• Tim Duncan not playing tonight in Oakland (sore knee that has been sore for all 44 games so far this year) is in keeping with Pop’s sourpuss, always-keep-your-hand-hidden philosophy of the regular season. Regardless of the outcome, Gregg Popovich can’t lose. If the Warriors win, the Spurs have an excuse. If the Spurs win, the Warriors have no excuse. In addition, the 7’3″ Serbian giant Boban Marjanovic and the well-rested David West get ample opportunities to audition.
  • The Toronto Raptors might not appear much different on the surface. DeMarre Carroll in (before he went out with a knee injury, probably connected to last May’s knee injury in the playoffs), Amir Johnson out, some bench help added in Biyombo, Scola, and Joseph. They may not appear entirely different, but their core has improved individually.
    • DeMar DeRozan is a scoring machine impersonating McGrady with his in-between game and attacking the rim;
    • Kyle Lowry‘s conditioning and patience on the court have improved.
    • Despite averaging only 14.8 assists (27th), the Raptors have an Offensive rating of 105.2 (tied with Cleveland for 5th overall, and best in East).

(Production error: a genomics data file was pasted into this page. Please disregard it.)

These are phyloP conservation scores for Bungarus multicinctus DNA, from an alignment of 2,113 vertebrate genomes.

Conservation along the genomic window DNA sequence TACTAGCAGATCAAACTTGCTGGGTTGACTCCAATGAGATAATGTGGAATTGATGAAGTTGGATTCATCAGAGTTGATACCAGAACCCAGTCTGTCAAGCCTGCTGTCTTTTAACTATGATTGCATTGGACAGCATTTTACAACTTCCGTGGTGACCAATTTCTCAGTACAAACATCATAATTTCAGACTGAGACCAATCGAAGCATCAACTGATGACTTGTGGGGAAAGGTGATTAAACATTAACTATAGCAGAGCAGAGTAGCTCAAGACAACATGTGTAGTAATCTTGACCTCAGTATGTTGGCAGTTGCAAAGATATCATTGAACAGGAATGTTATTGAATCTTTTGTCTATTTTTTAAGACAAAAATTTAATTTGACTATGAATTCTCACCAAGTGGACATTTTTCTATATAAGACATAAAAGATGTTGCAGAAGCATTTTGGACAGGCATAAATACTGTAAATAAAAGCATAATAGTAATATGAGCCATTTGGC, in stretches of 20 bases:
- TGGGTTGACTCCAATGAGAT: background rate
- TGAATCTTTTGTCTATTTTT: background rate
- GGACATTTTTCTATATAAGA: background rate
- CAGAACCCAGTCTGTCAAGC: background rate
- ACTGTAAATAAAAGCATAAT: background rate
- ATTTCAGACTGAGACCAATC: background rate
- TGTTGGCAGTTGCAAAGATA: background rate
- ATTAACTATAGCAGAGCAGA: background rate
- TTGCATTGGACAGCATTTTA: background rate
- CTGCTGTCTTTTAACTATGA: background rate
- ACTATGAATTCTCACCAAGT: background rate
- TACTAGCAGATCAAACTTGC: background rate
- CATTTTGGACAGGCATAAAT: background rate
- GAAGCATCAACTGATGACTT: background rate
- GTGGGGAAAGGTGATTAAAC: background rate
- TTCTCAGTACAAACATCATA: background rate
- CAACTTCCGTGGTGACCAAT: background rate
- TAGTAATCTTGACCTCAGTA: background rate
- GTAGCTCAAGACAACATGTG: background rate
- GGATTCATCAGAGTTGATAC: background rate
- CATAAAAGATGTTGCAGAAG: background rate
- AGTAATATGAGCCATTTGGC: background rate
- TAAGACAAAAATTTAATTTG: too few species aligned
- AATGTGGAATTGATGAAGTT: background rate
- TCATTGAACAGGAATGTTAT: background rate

• With Jonas Valanciunas healthy and scoring at will in the paint, the Raptors have gone 18-9.
  • Toronto has won 8 in a row, though they’ve had the luxury of mostly avoiding the top teams in that stretch (Celtics, Clippers without Griffin). If Toronto has truly taken a leap, they’ll need to show it against Chicago and Cleveland, who they face at the end of February.

Listen: The Vertical, new podcast with Yahoo’s Adrian Wojnarowski (Woj).

No Defense for this Defenselessness

  • The bottom half of the Western Conference can’t play any defense. Of the NBA’s worst 9 defenses, 7 come from the West. Here they are, in order from completely awful to bad: